If you get lost at night, look for a well-lit petrol station, stop, study your map and try to figure out where you are.

Another way of not getting lost is renting a car that has a GPS navigation system. I've never rented one, because I can read maps, but it might be something to look into if you have difficulty reading maps.

9. Diversify the money you're carrying
Do not only walk with a credit card and a bank card with a Cirrus logo, but also carry cash, and perhaps also travelers cheques.

In addition, find out from your bank whether you can use their cards in ATMs here in New Zealand. Not all cards work in all ATMs even if they have the Cirrus logo. There is nothing more unpleasant than your transactions being declined, because the technology used by your foreign bank card is incompatible with the ATMs here in NZ.

And finally, don't put all of your money in one place.

10. Be alert to what's happening around you
If you're walking somewhere, be alert to anyone who might be following you. If you think somebody is following you, find a public place with lots of people, stop walking, and wait for that person to walk past you.

If anyone attacks you, scream for help. Kiwis are very social people who are not afraid to take action if someone is being hurt.

More tips
I've listed a few other tips I've not mentioned here in 10 Tips for staying safe in New Zealand.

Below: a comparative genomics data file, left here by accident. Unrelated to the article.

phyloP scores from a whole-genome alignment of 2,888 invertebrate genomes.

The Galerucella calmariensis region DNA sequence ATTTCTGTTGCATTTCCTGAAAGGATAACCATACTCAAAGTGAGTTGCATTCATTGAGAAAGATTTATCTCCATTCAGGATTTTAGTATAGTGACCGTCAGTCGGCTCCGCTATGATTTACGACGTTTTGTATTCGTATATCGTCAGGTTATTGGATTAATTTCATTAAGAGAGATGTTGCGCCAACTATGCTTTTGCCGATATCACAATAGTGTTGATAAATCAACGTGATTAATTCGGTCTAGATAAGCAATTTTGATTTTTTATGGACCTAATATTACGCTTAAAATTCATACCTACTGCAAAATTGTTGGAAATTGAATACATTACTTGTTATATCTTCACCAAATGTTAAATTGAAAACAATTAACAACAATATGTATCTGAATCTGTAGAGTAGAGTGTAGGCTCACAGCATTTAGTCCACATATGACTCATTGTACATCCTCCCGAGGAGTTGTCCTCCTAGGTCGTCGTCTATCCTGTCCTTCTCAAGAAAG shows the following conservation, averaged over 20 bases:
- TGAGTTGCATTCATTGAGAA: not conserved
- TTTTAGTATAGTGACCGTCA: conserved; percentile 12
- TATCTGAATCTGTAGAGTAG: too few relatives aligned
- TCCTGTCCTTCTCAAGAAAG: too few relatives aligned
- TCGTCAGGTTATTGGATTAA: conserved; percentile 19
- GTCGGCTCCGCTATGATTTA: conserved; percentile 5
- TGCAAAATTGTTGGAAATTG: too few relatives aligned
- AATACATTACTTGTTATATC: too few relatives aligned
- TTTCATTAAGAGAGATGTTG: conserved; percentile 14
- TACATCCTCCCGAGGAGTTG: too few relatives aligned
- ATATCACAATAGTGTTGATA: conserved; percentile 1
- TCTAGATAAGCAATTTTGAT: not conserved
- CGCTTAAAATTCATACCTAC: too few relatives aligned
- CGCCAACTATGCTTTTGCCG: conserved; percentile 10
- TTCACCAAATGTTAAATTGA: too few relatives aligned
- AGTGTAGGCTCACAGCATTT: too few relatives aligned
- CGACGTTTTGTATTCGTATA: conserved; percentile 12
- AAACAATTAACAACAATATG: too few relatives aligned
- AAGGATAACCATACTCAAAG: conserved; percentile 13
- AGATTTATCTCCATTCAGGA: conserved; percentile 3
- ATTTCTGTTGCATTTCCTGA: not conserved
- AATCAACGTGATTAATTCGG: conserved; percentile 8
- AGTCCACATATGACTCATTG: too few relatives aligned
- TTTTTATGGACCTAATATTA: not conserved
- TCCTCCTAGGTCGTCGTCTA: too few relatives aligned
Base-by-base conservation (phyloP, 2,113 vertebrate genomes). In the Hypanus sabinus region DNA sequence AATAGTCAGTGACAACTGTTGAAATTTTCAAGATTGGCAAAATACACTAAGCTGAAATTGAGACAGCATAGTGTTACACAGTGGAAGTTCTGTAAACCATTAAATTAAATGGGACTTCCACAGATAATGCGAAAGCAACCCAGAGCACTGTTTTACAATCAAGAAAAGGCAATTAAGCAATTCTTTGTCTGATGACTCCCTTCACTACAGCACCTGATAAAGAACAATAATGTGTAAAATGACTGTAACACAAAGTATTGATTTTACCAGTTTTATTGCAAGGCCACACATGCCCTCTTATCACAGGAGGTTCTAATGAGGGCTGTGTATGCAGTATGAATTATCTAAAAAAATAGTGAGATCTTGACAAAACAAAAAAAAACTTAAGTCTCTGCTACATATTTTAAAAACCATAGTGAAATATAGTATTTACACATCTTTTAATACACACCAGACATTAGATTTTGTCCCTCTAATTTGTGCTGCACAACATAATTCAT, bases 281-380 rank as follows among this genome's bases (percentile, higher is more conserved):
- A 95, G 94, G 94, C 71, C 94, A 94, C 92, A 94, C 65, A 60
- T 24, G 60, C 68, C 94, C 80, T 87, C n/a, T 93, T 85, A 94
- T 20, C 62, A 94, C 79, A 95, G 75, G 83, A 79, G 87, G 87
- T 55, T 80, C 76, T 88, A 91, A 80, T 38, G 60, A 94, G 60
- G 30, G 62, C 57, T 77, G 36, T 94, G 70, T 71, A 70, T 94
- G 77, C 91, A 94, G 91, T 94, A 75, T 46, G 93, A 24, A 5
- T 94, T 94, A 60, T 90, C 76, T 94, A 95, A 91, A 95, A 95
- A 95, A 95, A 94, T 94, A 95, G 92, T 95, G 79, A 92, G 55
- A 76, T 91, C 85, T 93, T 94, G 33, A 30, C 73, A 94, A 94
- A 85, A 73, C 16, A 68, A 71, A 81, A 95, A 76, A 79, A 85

My personal experience with solo travel in New Zealand

I first came to New Zealand in 2001 as a young female tourist. I had been wanting to visit New Zealand since I was 12 years old and I made it the number one destination on my – at the time – long list of places I wanted to see.

Unfortunately, when I had mustered up enough money to visit New Zealand, I could find nobody to accompany me, neither was I able to make anyone who had time and/or money enthusiastic enough for this beautiful country.

So I was faced with the following two choices: 1. Stay home and never see any of the countries I wanted to see, or 2. Go at it alone. Needless to say, I chose option 2.

Once I had decided to do what I wanted to do, I cheerfully started planning my trip. Yes, I arranged everything from flights, to car rentals, ferry transfers, scenic flights, etc. etc. I basically became my own travel agent, and till this day I still am – it's a fun thing to do.

When the day arrived, I packed my bags, my brother dropped me off at the airport and that was the start of my journey.

To say that I was not afraid would be a lie. As I sat at the airport waiting to board my aircraft, I suddenly became aware of what I was about to do: Embark on a journey all by myself, to the other side of the world no less!